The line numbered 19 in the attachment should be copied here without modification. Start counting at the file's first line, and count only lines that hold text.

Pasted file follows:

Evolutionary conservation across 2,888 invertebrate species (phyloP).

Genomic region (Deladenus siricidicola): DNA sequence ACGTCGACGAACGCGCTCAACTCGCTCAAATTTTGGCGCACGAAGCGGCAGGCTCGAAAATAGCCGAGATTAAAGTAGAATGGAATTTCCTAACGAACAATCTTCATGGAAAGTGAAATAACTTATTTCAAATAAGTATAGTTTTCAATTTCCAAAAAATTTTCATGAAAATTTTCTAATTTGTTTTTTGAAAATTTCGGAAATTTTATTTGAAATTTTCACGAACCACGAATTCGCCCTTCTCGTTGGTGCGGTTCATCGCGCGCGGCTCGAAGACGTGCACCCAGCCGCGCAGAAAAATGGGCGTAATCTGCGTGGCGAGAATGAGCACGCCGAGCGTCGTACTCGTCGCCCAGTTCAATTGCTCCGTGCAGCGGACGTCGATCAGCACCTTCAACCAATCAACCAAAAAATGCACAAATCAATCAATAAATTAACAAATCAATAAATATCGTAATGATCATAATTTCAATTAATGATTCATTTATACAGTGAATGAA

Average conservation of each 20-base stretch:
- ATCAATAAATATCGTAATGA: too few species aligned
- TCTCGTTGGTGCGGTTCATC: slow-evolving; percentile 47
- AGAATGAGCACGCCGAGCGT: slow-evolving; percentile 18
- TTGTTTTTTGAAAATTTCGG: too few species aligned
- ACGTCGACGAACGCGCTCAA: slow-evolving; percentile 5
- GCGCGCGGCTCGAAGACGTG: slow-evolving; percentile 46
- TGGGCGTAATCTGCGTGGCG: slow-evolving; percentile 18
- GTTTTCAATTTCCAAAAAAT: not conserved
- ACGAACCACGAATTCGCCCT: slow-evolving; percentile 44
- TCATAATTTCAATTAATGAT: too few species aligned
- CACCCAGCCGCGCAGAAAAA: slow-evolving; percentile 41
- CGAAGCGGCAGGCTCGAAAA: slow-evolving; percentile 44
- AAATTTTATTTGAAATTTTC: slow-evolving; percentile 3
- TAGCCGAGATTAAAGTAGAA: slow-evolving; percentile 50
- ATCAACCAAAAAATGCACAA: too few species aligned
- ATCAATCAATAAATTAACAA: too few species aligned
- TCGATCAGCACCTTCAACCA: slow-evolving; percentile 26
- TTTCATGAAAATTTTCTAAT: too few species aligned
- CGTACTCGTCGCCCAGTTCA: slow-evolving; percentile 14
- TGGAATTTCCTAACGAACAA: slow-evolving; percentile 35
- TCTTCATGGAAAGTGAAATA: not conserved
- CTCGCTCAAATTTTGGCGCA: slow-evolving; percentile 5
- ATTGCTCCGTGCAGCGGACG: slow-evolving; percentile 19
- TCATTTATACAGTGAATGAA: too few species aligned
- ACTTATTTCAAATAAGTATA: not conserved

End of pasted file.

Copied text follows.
- ATCAATCAATAAATTAACAA: too few species aligned